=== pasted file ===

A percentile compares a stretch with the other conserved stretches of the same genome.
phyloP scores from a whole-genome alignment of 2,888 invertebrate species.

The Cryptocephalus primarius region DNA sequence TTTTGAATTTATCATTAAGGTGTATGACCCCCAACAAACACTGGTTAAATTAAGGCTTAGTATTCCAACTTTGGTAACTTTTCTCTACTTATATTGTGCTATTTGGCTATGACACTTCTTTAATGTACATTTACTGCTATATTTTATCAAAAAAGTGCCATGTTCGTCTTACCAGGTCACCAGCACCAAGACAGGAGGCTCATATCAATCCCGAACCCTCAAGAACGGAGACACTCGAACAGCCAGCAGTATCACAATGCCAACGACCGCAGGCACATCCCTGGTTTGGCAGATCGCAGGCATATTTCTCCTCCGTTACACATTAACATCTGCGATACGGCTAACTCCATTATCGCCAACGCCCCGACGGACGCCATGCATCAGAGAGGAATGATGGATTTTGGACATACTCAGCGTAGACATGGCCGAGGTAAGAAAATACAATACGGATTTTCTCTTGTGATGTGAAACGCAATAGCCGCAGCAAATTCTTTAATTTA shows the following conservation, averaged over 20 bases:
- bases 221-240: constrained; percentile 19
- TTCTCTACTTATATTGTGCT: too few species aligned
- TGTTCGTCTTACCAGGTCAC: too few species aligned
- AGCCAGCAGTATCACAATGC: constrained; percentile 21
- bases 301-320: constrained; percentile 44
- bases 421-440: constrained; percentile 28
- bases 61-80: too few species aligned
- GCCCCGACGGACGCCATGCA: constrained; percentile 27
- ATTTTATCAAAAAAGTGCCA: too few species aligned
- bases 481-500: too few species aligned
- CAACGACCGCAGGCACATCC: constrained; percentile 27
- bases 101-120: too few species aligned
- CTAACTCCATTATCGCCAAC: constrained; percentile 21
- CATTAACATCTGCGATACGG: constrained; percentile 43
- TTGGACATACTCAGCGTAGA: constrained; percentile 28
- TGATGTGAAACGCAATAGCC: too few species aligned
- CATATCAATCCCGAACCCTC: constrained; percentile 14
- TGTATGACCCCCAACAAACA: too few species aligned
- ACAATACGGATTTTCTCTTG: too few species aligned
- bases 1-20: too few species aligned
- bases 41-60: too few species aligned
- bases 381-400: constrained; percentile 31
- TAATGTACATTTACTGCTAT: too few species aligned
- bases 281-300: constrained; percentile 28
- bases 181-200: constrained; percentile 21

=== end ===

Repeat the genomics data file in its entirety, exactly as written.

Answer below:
A percentile compares a stretch with the other conserved stretches of the same genome.
phyloP scores from a whole-genome alignment of 2,888 invertebrate species.

The Cryptocephalus primarius region DNA sequence TTTTGAATTTATCATTAAGGTGTATGACCCCCAACAAACACTGGTTAAATTAAGGCTTAGTATTCCAACTTTGGTAACTTTTCTCTACTTATATTGTGCTATTTGGCTATGACACTTCTTTAATGTACATTTACTGCTATATTTTATCAAAAAAGTGCCATGTTCGTCTTACCAGGTCACCAGCACCAAGACAGGAGGCTCATATCAATCCCGAACCCTCAAGAACGGAGACACTCGAACAGCCAGCAGTATCACAATGCCAACGACCGCAGGCACATCCCTGGTTTGGCAGATCGCAGGCATATTTCTCCTCCGTTACACATTAACATCTGCGATACGGCTAACTCCATTATCGCCAACGCCCCGACGGACGCCATGCATCAGAGAGGAATGATGGATTTTGGACATACTCAGCGTAGACATGGCCGAGGTAAGAAAATACAATACGGATTTTCTCTTGTGATGTGAAACGCAATAGCCGCAGCAAATTCTTTAATTTA shows the following conservation, averaged over 20 bases:
- bases 221-240: constrained; percentile 19
- TTCTCTACTTATATTGTGCT: too few species aligned
- TGTTCGTCTTACCAGGTCAC: too few species aligned
- AGCCAGCAGTATCACAATGC: constrained; percentile 21
- bases 301-320: constrained; percentile 44
- bases 421-440: constrained; percentile 28
- bases 61-80: too few species aligned
- GCCCCGACGGACGCCATGCA: constrained; percentile 27
- ATTTTATCAAAAAAGTGCCA: too few species aligned
- bases 481-500: too few species aligned
- CAACGACCGCAGGCACATCC: constrained; percentile 27
- bases 101-120: too few species aligned
- CTAACTCCATTATCGCCAAC: constrained; percentile 21
- CATTAACATCTGCGATACGG: constrained; percentile 43
- TTGGACATACTCAGCGTAGA: constrained; percentile 28
- TGATGTGAAACGCAATAGCC: too few species aligned
- CATATCAATCCCGAACCCTC: constrained; percentile 14
- TGTATGACCCCCAACAAACA: too few species aligned
- ACAATACGGATTTTCTCTTG: too few species aligned
- bases 1-20: too few species aligned
- bases 41-60: too few species aligned
- bases 381-400: constrained; percentile 31
- TAATGTACATTTACTGCTAT: too few species aligned
- bases 281-300: constrained; percentile 28
- bases 181-200: constrained; percentile 21